April 27, 2020 – by Amy Coveno
WMUR Channel 9
Agencies Adapting to COVID-19 Conditions
MANCHESTER, N.H. – A staggering loss in Medicare revenue has state mental health services raising the alarm to the governor’s office for emergency relief and recovery.
Agencies that work with the elderly, veterans, the disabled and those who need mental health support offered a snapshot of how this pandemic is impacting their ability to meet the needs of their clients.
“The 10 mental health centers, members of our association, will see a loss of revenue of approximately $18 million over six months,” said Jay Couture, the CEO of Seacoast Mental Health Center.
The community mental health centers did not close when the pandemic began, they still offer 24/7 emergency services and are still doing involuntary inpatient admissions. Now, front line health care workers are needing support as well.
“The centers have been nimble in the speedy transition to mental health service. Which we had to do within a week,” Couture said.
Administrators believe it will be six months before revenue streams and operations return to normal, an estimated $1 million has been spent on personal protective equipment and technology support since the start of the crisis. One analyst made a dire prediction.
“At the risk of being dramatic, this could be the end of independent practitioner mental health care on many levels of providers,” said Roland Lamy from the New Hampshire Community Behavioral Health Association.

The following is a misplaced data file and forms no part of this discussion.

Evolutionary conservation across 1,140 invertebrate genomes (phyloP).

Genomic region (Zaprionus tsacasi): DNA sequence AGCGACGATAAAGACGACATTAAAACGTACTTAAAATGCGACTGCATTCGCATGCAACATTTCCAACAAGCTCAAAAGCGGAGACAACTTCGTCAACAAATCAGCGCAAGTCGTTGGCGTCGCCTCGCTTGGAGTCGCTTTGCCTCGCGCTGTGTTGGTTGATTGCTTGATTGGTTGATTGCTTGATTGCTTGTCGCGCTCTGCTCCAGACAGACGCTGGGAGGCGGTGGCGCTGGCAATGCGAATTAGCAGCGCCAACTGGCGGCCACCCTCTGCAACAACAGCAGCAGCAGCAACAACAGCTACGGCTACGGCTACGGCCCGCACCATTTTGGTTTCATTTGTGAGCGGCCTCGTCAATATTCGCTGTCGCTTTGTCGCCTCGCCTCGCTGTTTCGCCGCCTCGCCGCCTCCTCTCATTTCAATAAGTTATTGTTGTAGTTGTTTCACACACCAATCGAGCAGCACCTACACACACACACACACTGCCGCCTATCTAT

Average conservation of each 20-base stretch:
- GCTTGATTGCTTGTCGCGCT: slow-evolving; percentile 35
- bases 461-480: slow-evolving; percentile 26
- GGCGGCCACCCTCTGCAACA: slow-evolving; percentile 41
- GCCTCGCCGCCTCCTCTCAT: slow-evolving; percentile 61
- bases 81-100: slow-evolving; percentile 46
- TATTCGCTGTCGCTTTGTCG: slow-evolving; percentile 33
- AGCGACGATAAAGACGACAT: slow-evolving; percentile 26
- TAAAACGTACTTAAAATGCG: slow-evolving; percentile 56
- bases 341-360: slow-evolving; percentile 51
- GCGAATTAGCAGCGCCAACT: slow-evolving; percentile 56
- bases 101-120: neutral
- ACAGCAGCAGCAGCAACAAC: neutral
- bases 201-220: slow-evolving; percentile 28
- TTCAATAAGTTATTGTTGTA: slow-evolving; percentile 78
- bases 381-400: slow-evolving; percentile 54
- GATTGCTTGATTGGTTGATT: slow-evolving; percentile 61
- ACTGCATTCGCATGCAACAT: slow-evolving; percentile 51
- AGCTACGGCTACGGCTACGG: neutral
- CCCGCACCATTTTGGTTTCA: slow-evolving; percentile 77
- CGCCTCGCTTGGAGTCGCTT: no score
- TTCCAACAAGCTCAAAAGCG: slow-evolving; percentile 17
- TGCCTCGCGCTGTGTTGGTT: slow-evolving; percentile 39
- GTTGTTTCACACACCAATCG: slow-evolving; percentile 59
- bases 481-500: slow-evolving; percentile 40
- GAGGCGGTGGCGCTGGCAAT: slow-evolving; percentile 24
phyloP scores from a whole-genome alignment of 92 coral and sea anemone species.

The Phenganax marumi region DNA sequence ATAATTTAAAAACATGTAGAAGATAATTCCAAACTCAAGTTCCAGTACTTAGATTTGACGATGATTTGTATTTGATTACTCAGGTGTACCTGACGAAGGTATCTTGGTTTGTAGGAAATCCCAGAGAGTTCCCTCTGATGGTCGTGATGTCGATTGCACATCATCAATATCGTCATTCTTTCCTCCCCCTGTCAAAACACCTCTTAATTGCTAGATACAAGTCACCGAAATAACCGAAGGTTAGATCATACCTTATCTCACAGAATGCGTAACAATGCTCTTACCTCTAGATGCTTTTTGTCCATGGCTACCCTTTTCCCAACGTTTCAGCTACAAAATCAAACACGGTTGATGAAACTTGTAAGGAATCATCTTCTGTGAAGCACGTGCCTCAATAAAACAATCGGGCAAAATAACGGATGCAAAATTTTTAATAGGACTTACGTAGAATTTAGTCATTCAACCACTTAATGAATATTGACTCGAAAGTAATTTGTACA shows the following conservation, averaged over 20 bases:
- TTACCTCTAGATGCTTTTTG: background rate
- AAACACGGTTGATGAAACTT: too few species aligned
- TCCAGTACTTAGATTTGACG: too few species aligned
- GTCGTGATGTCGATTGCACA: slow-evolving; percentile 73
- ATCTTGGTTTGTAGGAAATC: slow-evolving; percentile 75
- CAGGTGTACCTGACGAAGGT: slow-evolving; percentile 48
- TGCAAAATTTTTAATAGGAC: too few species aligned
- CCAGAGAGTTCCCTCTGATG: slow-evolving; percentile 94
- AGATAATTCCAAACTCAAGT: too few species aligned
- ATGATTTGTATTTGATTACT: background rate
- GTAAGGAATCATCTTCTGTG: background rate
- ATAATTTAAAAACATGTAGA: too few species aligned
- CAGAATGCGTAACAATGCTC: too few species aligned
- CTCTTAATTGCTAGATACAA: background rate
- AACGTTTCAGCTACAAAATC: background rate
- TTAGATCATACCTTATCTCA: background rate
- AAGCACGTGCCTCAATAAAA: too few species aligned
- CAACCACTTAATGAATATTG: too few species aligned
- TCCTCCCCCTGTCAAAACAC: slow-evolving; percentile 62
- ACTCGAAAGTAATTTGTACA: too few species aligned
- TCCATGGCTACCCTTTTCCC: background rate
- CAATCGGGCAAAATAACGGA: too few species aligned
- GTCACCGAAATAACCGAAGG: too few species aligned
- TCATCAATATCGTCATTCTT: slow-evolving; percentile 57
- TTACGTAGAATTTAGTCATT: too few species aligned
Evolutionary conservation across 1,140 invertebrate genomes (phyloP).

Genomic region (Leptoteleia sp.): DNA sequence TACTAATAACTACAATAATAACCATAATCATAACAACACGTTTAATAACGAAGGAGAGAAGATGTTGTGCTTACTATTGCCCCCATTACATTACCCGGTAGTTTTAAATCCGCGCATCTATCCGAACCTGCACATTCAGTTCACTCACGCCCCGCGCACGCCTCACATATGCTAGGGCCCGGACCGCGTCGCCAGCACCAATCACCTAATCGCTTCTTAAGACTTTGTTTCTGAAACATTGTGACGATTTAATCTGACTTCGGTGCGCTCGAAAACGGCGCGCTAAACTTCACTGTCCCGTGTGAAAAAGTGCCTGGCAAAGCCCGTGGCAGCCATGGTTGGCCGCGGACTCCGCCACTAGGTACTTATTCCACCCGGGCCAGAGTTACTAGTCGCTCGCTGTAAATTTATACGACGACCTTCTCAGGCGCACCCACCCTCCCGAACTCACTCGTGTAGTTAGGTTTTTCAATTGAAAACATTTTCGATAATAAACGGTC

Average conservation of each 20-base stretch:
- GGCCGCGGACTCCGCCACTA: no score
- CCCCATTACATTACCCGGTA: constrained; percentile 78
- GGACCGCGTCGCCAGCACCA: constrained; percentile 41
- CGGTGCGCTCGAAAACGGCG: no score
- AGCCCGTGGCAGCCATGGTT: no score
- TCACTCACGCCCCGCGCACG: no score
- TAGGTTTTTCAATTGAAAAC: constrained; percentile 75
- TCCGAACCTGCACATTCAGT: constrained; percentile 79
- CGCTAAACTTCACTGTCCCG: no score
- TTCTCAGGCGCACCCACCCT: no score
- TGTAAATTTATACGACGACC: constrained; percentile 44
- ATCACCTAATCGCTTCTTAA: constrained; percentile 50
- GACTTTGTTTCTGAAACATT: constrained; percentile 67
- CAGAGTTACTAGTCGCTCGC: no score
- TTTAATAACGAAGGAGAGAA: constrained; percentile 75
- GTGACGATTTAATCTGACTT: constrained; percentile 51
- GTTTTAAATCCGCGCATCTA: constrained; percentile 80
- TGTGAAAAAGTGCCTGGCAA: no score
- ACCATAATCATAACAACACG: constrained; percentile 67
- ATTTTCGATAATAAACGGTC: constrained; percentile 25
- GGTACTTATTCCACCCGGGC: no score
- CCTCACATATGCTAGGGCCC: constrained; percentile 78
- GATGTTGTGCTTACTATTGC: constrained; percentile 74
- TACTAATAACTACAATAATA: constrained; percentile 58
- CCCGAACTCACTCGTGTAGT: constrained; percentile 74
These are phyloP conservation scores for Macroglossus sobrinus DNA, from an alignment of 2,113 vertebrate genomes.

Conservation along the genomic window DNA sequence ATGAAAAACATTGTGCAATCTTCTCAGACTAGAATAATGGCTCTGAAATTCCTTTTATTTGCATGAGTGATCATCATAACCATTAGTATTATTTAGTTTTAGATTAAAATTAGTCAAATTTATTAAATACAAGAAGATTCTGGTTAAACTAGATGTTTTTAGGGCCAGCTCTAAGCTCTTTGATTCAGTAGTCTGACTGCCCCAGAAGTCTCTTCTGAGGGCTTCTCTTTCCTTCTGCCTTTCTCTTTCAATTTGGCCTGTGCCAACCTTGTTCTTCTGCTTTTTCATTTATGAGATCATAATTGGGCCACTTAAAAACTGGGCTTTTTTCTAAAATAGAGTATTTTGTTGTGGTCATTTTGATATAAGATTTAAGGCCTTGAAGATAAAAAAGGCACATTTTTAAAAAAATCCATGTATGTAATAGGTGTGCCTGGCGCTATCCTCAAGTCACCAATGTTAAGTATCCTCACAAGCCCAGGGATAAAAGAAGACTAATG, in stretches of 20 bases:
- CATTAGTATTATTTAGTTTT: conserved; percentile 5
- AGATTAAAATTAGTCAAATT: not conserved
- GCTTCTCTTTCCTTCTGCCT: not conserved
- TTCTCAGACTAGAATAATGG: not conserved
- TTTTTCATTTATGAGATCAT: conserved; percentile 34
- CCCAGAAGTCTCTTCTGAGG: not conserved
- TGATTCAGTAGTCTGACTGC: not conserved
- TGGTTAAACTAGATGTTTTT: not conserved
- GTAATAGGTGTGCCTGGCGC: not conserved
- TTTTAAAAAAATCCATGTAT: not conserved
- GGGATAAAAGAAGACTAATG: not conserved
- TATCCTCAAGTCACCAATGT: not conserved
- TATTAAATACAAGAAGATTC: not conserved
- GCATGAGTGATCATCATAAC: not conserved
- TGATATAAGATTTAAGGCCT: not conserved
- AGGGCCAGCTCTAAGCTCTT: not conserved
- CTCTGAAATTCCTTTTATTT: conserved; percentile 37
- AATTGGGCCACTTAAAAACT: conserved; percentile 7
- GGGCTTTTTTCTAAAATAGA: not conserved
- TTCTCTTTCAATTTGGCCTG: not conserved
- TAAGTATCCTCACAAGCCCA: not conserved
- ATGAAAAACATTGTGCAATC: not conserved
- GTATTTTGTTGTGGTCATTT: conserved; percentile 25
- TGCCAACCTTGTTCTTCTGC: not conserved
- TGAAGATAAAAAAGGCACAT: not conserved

Granite State Independent Living serves 1,800 people across the state and reports a dramatic decline in personal care attendants in the home, and reports to adult protective services regarding abuse and neglect are down 27%. Officials called tele-meetings subpar.
“You can’t see the home,” said Deborah Ritcey the CEO of Granite State Independent Living. “You can’t see if there is food in the cupboard. Good hygiene.”
Patients and families are declining in-home care for fear of outsiders entering the home. Revenues for hospice and home care are down 20-30%.
The use of the CARES Act funding is flexible, but agencies were warned against “double-dipping” if federal funds have already been used to meet a certain need. Agencies receiving $750,000 or more will be audited by the federal government.